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Artists Jose Clemente Orozco
Jose Clemente Orozco Photo

Jose Clemente Orozco

Mexican Cartoonist, Printmaker, Painter and Muralist

Movements and Styles: Mexican Muralism, Social Realism

Born: November 23, 1883 - Zapotlán (now Cuidad Guzmán), Mexico

Died: September 7, 1949 - Mexico City, Mexico

Jose Clemente Orozco Timeline

Quotes

"Painting in its higher form and painting as a minor folk art differ essentially in this: the former has invariable universal traditions from which no one can separate himself [...] the latter has purely local traditions." [As opposed to Rivera and Siqueiros' view].
Jose Clemente Orozco
"[Murals] cannot be hidden away for the benefit of the privileged few."
Jose Clemente Orozco
"A painting is a poem and nothing else."
Jose Clemente Orozco
"The mural is the highest, most rational, purest, and most powerful form of painting [....] It is also the most disinterested form since it can neither be turned into a source of private profit nor hidden away for the enjoyment of a privileged few. It is for the people. For everybody."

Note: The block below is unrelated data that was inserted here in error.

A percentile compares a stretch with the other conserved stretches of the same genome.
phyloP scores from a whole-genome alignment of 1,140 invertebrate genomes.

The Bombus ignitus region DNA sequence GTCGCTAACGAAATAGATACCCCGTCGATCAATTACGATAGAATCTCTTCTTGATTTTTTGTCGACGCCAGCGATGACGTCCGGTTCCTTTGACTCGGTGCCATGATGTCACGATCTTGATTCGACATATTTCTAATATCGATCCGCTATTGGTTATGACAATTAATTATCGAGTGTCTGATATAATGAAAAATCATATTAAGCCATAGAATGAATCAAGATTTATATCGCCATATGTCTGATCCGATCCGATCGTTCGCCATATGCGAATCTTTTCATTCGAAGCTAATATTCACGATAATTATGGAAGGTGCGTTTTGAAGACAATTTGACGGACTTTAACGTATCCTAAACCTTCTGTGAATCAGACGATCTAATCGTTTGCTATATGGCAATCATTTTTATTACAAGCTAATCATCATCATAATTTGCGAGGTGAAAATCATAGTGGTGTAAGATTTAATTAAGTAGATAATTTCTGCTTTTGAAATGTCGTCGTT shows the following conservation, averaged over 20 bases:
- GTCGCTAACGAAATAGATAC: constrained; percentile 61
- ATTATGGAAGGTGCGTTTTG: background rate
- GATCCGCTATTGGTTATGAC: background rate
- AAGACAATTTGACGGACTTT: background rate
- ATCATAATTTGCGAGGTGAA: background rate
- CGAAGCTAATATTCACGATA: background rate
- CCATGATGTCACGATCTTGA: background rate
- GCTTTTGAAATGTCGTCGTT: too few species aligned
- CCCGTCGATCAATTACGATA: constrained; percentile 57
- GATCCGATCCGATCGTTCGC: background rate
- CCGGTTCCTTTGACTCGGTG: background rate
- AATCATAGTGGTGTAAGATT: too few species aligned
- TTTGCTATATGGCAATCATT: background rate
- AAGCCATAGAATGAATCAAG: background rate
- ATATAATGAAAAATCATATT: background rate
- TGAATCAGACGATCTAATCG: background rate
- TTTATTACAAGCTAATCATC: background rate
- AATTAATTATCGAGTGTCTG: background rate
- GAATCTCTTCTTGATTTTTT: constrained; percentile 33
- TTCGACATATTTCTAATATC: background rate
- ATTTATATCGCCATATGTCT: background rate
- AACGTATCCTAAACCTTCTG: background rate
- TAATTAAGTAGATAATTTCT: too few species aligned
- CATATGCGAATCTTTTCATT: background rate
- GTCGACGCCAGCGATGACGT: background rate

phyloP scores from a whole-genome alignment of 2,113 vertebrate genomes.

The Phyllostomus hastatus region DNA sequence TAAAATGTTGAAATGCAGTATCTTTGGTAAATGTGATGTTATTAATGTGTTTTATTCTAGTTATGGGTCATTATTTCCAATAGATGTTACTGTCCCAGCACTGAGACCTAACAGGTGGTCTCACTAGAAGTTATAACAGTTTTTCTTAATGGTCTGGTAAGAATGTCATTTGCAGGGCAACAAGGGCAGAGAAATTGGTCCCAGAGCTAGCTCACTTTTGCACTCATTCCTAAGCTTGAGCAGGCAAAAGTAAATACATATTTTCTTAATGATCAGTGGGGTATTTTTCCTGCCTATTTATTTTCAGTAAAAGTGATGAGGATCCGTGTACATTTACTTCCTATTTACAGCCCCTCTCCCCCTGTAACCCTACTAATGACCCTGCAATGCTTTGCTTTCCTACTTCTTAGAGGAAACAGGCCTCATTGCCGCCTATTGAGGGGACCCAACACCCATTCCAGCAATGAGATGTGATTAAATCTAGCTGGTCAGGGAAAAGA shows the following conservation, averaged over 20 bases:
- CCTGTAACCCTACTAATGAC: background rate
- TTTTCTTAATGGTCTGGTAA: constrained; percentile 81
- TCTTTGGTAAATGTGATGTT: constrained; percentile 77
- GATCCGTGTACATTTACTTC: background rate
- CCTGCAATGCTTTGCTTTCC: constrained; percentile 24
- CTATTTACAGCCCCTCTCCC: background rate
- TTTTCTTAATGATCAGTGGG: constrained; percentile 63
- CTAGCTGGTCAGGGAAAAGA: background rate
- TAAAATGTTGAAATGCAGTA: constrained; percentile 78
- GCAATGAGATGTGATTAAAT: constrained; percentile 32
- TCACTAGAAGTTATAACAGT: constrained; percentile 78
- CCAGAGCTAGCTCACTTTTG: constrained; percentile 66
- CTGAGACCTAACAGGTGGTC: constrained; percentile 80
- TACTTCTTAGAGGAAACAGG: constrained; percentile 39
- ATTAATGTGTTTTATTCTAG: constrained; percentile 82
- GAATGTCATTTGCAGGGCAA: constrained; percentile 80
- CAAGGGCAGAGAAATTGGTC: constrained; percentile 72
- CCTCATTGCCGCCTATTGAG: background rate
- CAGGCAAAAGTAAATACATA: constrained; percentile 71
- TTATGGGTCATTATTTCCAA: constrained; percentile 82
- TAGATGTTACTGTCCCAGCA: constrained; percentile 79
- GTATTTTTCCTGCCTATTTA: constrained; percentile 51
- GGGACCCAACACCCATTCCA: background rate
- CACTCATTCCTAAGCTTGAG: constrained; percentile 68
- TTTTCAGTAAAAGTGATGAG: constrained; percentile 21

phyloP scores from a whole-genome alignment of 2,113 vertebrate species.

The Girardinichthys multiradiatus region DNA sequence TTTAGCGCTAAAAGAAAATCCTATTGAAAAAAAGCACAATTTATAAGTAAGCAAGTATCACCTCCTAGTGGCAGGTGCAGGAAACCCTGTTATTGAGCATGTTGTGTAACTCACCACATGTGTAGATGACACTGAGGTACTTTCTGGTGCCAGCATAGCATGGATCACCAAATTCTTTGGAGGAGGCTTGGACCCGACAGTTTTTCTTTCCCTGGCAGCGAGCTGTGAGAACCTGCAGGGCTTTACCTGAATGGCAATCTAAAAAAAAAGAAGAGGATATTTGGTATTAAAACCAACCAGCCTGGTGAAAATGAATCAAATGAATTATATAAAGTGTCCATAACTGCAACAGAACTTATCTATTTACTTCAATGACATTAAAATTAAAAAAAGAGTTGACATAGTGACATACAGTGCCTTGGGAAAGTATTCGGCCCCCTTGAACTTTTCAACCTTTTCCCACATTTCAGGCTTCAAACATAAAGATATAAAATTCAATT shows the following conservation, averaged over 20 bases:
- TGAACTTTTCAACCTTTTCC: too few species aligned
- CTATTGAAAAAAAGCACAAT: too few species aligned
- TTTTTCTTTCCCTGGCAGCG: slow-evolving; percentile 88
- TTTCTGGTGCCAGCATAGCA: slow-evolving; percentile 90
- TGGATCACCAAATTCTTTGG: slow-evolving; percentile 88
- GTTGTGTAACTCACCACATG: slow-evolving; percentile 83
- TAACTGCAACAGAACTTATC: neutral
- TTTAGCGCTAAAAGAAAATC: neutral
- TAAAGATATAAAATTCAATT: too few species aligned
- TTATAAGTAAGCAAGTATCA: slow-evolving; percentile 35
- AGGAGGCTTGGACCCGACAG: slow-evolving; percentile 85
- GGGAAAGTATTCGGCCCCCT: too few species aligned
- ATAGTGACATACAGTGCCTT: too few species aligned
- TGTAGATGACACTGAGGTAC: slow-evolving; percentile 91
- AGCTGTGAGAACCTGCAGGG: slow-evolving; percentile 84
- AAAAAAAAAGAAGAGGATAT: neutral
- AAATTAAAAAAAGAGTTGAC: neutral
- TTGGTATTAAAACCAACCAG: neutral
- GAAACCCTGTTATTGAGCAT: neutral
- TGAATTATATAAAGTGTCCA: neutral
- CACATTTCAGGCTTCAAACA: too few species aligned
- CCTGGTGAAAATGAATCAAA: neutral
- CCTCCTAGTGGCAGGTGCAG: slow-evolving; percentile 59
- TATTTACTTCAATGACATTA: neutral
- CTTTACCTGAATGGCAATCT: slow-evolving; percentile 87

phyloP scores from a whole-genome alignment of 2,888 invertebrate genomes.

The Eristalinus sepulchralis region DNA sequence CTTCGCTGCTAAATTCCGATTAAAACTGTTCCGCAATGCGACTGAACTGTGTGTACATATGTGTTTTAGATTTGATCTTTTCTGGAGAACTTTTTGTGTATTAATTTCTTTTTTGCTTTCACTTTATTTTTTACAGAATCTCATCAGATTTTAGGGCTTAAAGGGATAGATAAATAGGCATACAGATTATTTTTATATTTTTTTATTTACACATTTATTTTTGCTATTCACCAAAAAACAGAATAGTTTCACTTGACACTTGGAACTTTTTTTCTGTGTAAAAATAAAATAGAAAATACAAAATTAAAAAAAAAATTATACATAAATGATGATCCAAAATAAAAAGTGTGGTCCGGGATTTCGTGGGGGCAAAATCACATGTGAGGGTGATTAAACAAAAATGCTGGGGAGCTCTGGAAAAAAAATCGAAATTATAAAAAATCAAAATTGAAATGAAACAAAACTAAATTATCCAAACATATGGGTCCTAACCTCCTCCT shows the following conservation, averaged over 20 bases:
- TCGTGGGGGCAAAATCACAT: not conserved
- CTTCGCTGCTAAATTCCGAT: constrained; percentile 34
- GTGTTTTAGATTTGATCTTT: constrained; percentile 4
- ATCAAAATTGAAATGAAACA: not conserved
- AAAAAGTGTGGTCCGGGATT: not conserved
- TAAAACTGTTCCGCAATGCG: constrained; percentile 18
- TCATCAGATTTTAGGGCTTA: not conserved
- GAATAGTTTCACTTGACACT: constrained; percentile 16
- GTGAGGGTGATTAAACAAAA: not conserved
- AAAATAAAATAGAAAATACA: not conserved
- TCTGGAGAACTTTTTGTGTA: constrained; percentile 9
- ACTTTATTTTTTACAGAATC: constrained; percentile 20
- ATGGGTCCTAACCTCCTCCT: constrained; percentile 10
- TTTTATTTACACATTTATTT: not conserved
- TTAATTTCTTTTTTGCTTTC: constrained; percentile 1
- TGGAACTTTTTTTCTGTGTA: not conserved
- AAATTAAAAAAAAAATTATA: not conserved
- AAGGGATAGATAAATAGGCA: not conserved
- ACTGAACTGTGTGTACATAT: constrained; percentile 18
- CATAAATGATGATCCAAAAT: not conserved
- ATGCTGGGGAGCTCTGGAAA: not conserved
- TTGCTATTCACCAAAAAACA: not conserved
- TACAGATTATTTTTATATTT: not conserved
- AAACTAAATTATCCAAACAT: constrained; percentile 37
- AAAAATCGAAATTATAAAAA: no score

Jose Clemente Orozco
"All aesthetics, of whatever kind, are a movement forward and not backward... An artwork is never negative. By the very fact of being an artwork, it is constructive."
Jose Clemente Orozco
"In every painting, as in any other work of art, there is always an idea, never a story. The idea is the point of departure, the first cause of the plastic construction, and it is present all the time as energy-creating matter."
Jose Clemente Orozco